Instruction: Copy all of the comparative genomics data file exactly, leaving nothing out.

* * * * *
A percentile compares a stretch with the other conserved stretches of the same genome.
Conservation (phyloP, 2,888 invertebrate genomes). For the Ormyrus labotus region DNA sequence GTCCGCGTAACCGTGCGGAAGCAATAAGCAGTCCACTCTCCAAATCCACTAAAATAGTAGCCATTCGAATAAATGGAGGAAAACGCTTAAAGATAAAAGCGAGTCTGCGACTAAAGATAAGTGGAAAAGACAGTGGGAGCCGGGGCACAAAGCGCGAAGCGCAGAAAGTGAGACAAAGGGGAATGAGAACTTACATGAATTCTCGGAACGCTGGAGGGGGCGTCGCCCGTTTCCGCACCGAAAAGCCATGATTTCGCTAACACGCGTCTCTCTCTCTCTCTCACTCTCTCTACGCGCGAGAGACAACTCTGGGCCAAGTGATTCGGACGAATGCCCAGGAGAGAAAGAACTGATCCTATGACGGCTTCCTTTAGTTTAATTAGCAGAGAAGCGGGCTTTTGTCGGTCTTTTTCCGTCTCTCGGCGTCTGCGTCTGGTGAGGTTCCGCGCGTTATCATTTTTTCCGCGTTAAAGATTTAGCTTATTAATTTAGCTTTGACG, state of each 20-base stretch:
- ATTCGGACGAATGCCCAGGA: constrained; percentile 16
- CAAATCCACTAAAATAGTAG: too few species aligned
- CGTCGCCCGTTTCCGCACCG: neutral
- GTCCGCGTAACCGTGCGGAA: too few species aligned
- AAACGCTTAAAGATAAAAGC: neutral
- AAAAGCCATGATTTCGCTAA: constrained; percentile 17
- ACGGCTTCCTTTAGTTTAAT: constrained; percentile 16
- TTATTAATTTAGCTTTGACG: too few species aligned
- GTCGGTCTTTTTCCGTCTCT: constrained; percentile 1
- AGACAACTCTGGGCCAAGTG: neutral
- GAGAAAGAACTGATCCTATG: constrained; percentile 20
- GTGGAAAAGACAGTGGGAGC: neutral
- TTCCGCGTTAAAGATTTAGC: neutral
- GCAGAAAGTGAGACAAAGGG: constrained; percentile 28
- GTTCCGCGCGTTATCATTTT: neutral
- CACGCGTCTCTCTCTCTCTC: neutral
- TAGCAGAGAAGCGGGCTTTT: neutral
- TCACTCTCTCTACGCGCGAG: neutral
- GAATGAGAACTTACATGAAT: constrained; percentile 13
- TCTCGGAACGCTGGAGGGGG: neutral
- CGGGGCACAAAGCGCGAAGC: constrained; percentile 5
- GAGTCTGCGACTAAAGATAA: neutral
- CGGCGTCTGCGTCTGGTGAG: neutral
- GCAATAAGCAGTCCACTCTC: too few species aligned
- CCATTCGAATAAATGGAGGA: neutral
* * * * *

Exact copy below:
A percentile compares a stretch with the other conserved stretches of the same genome.
Conservation (phyloP, 2,888 invertebrate genomes). For the Ormyrus labotus region DNA sequence GTCCGCGTAACCGTGCGGAAGCAATAAGCAGTCCACTCTCCAAATCCACTAAAATAGTAGCCATTCGAATAAATGGAGGAAAACGCTTAAAGATAAAAGCGAGTCTGCGACTAAAGATAAGTGGAAAAGACAGTGGGAGCCGGGGCACAAAGCGCGAAGCGCAGAAAGTGAGACAAAGGGGAATGAGAACTTACATGAATTCTCGGAACGCTGGAGGGGGCGTCGCCCGTTTCCGCACCGAAAAGCCATGATTTCGCTAACACGCGTCTCTCTCTCTCTCTCACTCTCTCTACGCGCGAGAGACAACTCTGGGCCAAGTGATTCGGACGAATGCCCAGGAGAGAAAGAACTGATCCTATGACGGCTTCCTTTAGTTTAATTAGCAGAGAAGCGGGCTTTTGTCGGTCTTTTTCCGTCTCTCGGCGTCTGCGTCTGGTGAGGTTCCGCGCGTTATCATTTTTTCCGCGTTAAAGATTTAGCTTATTAATTTAGCTTTGACG, state of each 20-base stretch:
- ATTCGGACGAATGCCCAGGA: constrained; percentile 16
- CAAATCCACTAAAATAGTAG: too few species aligned
- CGTCGCCCGTTTCCGCACCG: neutral
- GTCCGCGTAACCGTGCGGAA: too few species aligned
- AAACGCTTAAAGATAAAAGC: neutral
- AAAAGCCATGATTTCGCTAA: constrained; percentile 17
- ACGGCTTCCTTTAGTTTAAT: constrained; percentile 16
- TTATTAATTTAGCTTTGACG: too few species aligned
- GTCGGTCTTTTTCCGTCTCT: constrained; percentile 1
- AGACAACTCTGGGCCAAGTG: neutral
- GAGAAAGAACTGATCCTATG: constrained; percentile 20
- GTGGAAAAGACAGTGGGAGC: neutral
- TTCCGCGTTAAAGATTTAGC: neutral
- GCAGAAAGTGAGACAAAGGG: constrained; percentile 28
- GTTCCGCGCGTTATCATTTT: neutral
- CACGCGTCTCTCTCTCTCTC: neutral
- TAGCAGAGAAGCGGGCTTTT: neutral
- TCACTCTCTCTACGCGCGAG: neutral
- GAATGAGAACTTACATGAAT: constrained; percentile 13
- TCTCGGAACGCTGGAGGGGG: neutral
- CGGGGCACAAAGCGCGAAGC: constrained; percentile 5
- GAGTCTGCGACTAAAGATAA: neutral
- CGGCGTCTGCGTCTGGTGAG: neutral
- GCAATAAGCAGTCCACTCTC: too few species aligned
- CCATTCGAATAAATGGAGGA: neutral